Winter is well and truly upon us! So, we thought we’d take the opportunity to discuss some of the most popular, warming spices around this time of year – mixed spice and allspice. Now, a lot of people would tell you they’re the same thing, but this is not true. There is a distinct difference between mixed spice and allspice.
At World of Spice, we are experts of all things herbs and spices. With over 30 years’ experience in our industry, who better to come to with this common catering query. This blog will highlight the main differences between these wintery spices, their benefits and what you can use them for!
Allspice Vs. Mixed Spice
Let us cover the basics; Mixed spice is a lot sweeter than allspice and contains a different mix of spices. Allspice is a dried berry that hasn’t quite ripened yet. Many people think that allspice is a mix of spices, but it isn’t. See what we mean? They’re two different products altogether. Mixed spice is sweet, and allspice is more earthy and spicy.
What is Allspice?
One obvious difference between mixed spice and allspice is the quantity of spices used. Allspice (contrary to the all in its name) is made up of just one type of berry, native to the Caribbean and central America. The dried, unripe berry from the tropical evergreen tree, pimento dioica, is the main ingredient. Harvesting the unripe berry is what gives it that distinctive flavour.
Although a sweeter spice, it carries a spicy, wood-like undertone. Allspice has a strong aroma and tastes like a mix of cloves, nutmeg and cinnamon. Allspice is given its name because it tastes like a mix of these spices. You can probably see where the confusion stems. People think that it must be a mix of these spices and is the same as mixed spice.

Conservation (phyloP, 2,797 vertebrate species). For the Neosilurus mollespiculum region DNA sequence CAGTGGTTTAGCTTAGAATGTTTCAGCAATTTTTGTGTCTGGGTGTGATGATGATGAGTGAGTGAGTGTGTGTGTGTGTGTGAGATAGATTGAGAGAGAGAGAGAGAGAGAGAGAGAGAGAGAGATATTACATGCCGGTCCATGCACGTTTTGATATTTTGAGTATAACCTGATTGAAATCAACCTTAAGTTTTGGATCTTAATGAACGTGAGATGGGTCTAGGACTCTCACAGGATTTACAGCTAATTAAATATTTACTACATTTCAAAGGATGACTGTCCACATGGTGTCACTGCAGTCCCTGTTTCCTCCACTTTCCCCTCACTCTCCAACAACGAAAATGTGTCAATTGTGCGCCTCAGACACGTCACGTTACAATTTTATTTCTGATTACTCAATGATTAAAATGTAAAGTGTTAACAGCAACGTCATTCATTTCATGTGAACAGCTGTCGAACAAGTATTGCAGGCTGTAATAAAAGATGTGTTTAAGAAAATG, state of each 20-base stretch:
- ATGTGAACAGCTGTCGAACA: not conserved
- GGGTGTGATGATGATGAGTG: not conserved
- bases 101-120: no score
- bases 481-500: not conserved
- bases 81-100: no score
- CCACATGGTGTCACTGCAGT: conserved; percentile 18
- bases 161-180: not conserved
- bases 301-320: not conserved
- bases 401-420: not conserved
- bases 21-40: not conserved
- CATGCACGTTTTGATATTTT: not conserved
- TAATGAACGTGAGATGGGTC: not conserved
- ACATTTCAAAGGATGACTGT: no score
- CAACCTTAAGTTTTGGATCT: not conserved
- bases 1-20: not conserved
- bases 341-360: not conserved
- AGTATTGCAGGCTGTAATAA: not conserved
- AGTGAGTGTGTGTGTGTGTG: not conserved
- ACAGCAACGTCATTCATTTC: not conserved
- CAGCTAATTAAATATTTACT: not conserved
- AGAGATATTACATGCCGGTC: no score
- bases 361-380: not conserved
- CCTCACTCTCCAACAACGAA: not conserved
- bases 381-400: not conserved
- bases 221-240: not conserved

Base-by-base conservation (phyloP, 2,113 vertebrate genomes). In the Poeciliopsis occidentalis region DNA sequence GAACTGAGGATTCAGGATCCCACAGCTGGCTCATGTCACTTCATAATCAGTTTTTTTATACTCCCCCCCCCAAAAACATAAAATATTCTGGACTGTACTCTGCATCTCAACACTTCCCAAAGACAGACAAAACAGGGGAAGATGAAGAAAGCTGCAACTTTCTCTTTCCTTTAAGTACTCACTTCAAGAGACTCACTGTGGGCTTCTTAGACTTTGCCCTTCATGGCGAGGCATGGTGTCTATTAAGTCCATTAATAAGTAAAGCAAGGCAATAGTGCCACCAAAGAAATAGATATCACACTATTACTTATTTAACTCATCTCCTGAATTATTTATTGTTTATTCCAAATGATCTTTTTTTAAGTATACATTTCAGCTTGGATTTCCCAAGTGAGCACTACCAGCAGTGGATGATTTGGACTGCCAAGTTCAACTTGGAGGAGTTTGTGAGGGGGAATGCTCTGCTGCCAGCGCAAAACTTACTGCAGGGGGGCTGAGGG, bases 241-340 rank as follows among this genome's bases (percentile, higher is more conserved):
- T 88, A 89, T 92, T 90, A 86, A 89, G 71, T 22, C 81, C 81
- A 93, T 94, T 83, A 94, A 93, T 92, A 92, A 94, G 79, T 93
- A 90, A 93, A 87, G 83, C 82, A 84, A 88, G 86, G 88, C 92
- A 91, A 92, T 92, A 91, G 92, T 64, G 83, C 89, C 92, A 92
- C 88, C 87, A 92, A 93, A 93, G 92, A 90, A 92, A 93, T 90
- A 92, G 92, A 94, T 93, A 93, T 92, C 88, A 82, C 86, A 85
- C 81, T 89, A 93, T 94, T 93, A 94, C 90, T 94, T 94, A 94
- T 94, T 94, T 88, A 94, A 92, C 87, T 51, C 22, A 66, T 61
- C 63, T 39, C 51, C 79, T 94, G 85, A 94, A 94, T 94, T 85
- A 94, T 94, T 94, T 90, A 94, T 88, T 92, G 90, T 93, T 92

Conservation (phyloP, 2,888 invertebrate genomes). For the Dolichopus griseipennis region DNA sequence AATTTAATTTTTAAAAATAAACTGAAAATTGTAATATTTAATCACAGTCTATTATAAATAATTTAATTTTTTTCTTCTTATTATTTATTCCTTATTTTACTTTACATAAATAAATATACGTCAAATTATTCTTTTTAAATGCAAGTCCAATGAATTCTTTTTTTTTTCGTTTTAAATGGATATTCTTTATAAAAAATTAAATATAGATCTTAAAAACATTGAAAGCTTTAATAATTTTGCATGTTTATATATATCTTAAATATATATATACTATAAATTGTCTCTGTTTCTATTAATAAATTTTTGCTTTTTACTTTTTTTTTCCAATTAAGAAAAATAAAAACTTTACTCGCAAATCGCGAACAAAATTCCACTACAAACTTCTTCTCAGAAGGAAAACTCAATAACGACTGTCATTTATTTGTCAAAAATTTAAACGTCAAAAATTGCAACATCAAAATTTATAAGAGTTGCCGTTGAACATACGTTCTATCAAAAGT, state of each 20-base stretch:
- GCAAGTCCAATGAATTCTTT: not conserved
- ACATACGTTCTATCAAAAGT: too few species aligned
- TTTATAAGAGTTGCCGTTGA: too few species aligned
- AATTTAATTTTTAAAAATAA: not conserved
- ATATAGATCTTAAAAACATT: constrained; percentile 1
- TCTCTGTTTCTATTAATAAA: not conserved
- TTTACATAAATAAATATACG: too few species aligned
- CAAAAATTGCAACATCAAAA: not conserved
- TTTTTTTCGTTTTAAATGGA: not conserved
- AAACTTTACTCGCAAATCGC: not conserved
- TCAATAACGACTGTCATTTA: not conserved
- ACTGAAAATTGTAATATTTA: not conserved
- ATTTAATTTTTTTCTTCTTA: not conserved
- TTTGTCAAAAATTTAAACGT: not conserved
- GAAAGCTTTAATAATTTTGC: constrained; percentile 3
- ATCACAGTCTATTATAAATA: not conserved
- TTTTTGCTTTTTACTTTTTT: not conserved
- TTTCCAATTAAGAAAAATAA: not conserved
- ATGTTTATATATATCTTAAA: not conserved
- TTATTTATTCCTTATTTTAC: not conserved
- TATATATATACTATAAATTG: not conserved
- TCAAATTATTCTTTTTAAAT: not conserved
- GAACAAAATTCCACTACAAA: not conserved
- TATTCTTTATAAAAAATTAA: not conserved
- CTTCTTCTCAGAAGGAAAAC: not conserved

Allspice is more commonly used in savoury dishes and is especially popular in world dishes such as jerk mixes, curry powders, tagine blends and seasoning for spicy meat. A little of this goes a long way.
What is Mixed Spice?
Unlike allspice, mixed spice is a blend of several spices. These include cinnamon, coriander, caraway, nutmeg, ground ginger and cloves. The majority of the mix should be made from the cinnamon and coriander, and the remaining 10% made from the other spices. This is because spices like cloves and nutmeg are a lot more potent than others, so a pinch is enough, so not to overpower the mix.
Mixed spice has a warm, sweet flavour, with a touch of subtle spiciness. Mixed spice is more commonly used in sweet treats and baking to add delicious aromas to cakes, biscuits and puddings.
Which is Better?
They’re both equally as flavoursome and aromatic. It really depends on the dish or cuisine that you’re trying to create. As a general rule of thumb, allspice is used more in savoury cooking. World cuisine such as Caribbean, Moroccan and Indian benefit from the sweet, spicy and earthy aromas. Mixed spice caters more to dessert cooking, although that’s not to say it can’t be used in savoury dishes. Desserts such as pancakes, apple pie and carrot cake benefit from the warmth, aromatic sweetness and subtle spice in a mixed spice blend.
Can I make them myself?